Sunday is International MPS Awareness Day, a day dedicated to improving public understanding of mucopolysaccharidosis and mucolipidosis diseases.
In these rare diseases, the affected person lacks an enzyme in their body. With over 75,000 different enzymes in the human body, it wouldn’t seem like one missing enzyme has much of an impact, but it does. These enzymes are responsible for breaking down long chains of waste molecules in everyone’s cells. Instead of being recycled, the molecules begin to accumulate in each individual cell. It would be like never taking the trash out of a cell.
Wayne Eppehimer, a Jamestown resident and former pastor of the local Christian and Missionary Alliance church, has MPS type II, also known as Hunter syndrome. The disease is so rare that he was not properly diagnosed until after his 24th birthday. At that time, his sister noticed that her son had similar characteristics to what she had seen in her brother when he was a child. The Shriner Hospital in Erie, Pennsylvania had provided Eppehimer with a probable diagnosis of Hunter Syndrome (MPS II) as a teenager. Knowing this, his sister requested clinical tests for her son and brother. Results came back positive for MPS II for both.
The National MPS Society supports families and individuals diagnosed with 11 different types of storage disease, different types of MPS and ML. In each type of MPS, a different enzyme is lacking. Because it is cell storage disease (also known as lysosomal storage disorder or LSD), every organ and part of the body is affected, including the heart, bones, joints, respiratory system and the central nervous system, which reduces lifespan. About 140 babies are born in the United States each year with these diseases. If you narrow it down to Eppehimer’s specific type of MPS, about 35 babies are born with MPS II in the country each year. It is estimated that there are less than 500 people living with MPS II today.
There was no treatment for MPS II until 2006, when enzyme replacement therapy (ERT) was approved by the FDA. Eppehimer has been receiving ERT since July 2008. ERT provides an external source of the deficient enzyme administered intravenously. The synthetic enzyme travels through the bloodstream and enters cells to help break down the buildup of waste molecules. This drug is a wonderful breakthrough developed through years of FDA research and trials. Eppehimer has already exceeded the normal life expectancy of the MPS II by almost ten years. It is not a cure however as it is only a temporary source given once a week for a few hours. It helps slow the wave of future damage, but is unable to reverse damage already done.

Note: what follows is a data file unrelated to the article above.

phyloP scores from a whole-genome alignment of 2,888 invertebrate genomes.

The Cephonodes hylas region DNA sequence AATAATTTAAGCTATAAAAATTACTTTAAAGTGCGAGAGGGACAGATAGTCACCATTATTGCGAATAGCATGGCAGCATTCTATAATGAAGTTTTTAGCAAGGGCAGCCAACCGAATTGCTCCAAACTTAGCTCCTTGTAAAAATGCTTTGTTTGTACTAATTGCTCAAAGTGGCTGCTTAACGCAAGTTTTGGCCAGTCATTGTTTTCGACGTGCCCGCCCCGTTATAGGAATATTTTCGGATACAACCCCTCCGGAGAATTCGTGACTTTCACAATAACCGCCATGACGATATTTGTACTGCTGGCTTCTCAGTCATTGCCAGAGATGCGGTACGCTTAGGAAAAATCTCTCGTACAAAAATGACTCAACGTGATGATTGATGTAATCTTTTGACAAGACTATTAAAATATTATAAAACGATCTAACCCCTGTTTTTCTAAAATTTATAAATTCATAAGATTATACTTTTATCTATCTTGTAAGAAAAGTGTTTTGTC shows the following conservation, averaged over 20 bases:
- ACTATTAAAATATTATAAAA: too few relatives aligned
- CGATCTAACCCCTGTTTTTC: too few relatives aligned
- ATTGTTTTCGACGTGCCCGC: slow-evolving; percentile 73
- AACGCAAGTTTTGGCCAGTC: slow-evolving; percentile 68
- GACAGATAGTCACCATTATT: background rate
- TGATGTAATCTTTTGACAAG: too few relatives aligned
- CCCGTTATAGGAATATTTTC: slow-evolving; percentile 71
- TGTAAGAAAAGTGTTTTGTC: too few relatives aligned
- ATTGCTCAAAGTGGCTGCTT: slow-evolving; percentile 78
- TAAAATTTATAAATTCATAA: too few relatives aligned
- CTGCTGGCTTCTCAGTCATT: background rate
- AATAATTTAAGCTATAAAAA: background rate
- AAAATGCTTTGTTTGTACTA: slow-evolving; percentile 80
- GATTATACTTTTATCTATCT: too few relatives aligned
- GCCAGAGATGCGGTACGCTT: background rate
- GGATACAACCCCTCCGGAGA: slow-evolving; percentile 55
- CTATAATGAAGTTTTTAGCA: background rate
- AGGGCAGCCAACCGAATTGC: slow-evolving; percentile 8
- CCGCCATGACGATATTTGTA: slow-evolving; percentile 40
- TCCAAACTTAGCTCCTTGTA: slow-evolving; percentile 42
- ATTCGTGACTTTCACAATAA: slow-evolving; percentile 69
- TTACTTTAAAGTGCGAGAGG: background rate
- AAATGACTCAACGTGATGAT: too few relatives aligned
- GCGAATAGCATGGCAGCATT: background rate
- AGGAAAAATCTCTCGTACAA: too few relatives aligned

Raising awareness helps raise funds for new research as science seeks to develop treatments for all types of syndromes and eventual cures for disorders. He raises awareness for the National MPS Society who are working hard not only to fund research, but also to get newborn screening approved in all 50 states for guys who have an ERT. The sooner enzyme replacement can begin, the more damage can be stemmed.
To help raise local awareness and fund additional research, Pearl City Popcorn is holding purple bag sales during the month of May. The band’s Signature Caramel corn will be available in purple bags, the color of the National MPS Society. All proceeds will benefit the National MPS Society. Pearl City Popcorn is owned by Eppehimer and his wife and is available at the Biodome Project and the Country Woods Store.
For more information about MPS and ML, visit mpssociety.org. For more information on popcorn sales, visit Pearl City Popcorn on Facebook.